Governments are considering a variety of policy instruments to help drive the transition from fossil fuels to renewables. These include tax restructuring, lowering the tax on income and raising the tax on carbon emissions to include the indirect costs of burning fossil fuels. If we can create an honest energy market, the transition to renewables will accelerate dramatically.

Another measure that will speed the energy transition is eliminating fossil fuel subsidies. At present, governments are spending some $500 billion per year subsidizing the use of fossil fuels. This compares with renewable energy subsidies of only $46 billion per year. 69

For restructuring the electricity sector, feed-in tariffs, in which utilities are required to pay set prices for electricity generated from renewable sources, have been remarkably successful. Germany’s impressive early success with this measure has led to its adoption by some 50 other countries, including most of those in the European Union. In the United States, 29 states have adopted renewable portfolio standards requiring utilities to get up to 40 percent of their electricity from renewable sources. The United States has also used tax credits for wind, geothermal, solar photovoltaics, solar water and space heating, and ground-source heat pumps. 70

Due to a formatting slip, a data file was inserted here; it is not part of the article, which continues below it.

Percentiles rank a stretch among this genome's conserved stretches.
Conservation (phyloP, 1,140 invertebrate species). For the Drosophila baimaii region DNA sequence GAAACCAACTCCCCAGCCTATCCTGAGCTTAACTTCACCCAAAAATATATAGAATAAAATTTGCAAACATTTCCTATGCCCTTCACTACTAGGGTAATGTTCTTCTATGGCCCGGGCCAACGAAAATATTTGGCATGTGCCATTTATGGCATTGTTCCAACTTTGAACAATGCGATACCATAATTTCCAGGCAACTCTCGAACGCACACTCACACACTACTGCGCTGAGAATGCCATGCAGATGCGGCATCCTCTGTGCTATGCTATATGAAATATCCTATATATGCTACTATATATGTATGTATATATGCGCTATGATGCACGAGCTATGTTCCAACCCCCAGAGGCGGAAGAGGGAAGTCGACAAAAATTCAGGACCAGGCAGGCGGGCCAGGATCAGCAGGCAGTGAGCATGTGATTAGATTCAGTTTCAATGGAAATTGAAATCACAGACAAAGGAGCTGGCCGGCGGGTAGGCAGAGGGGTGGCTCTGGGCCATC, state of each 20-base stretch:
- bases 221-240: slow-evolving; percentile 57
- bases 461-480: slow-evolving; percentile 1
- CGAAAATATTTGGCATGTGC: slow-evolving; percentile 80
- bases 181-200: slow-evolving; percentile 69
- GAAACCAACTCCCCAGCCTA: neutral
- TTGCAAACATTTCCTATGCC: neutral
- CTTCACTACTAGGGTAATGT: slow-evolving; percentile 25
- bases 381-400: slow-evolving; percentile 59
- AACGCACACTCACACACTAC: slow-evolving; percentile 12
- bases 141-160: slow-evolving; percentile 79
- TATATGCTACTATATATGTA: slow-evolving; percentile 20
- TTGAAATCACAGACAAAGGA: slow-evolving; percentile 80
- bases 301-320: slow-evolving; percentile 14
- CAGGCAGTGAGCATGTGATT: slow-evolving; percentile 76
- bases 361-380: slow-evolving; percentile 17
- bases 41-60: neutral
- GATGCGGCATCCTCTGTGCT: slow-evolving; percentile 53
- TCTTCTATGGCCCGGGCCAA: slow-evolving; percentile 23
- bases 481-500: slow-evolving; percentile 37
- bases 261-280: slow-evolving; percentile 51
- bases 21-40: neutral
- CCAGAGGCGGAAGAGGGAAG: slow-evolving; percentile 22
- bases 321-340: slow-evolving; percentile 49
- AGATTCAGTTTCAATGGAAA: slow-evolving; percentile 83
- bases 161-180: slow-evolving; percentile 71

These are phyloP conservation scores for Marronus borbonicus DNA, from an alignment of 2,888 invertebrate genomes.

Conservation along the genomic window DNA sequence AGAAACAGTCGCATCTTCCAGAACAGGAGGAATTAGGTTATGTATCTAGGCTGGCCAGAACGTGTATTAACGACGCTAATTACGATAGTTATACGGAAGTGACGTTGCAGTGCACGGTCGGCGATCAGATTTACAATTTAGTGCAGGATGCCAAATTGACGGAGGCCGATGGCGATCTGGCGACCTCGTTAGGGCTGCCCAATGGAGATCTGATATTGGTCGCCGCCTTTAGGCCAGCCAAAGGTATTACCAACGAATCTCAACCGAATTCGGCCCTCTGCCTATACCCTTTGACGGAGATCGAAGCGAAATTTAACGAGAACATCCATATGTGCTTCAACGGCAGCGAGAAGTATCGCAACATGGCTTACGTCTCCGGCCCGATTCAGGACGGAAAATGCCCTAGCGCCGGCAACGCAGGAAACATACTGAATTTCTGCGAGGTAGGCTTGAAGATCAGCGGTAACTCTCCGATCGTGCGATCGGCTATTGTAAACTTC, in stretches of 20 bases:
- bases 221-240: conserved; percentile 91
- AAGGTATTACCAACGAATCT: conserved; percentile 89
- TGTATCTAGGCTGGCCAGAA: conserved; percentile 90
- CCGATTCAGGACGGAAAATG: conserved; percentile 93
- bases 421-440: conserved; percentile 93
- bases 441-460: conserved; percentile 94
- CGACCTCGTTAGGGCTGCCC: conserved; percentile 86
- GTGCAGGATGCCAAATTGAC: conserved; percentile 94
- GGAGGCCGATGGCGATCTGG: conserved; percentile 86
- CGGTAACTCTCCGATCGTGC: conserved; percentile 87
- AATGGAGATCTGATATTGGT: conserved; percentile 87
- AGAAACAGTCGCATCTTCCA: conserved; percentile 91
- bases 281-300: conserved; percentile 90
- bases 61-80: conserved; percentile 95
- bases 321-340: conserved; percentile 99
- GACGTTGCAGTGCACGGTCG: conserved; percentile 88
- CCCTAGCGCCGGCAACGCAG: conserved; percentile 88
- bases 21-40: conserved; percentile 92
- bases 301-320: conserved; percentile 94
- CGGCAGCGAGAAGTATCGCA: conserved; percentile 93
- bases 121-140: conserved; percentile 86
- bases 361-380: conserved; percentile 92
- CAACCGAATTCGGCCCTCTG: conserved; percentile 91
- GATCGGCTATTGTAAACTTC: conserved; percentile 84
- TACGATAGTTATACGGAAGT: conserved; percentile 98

To achieve some goals, governments are simply using mandates, such as those requiring rooftop solar water heaters on all new buildings. Governments at all levels are adopting energy efficiency building codes. Each government has to select the policy instruments that work best in its particular economic and cultural setting. 71

In the new energy economy, our cities will be unlike any we have known during our lifetime. The air will be clean and the streets will be quiet, with only the scarcely audible hum of electric motors. Air pollution alerts will be a thing of the past as coal-fired power plants are dismantled and recycled and as gasoline- and-diesel-burning engines largely disappear.

This transition is now building its own momentum, driven by an intense excitement from the realization that we are tapping energy sources that can last as long as the earth itself. Oil wells go dry and coal seams run out, but for the first time since the Industrial Revolution, we are investing in energy sources that can last forever.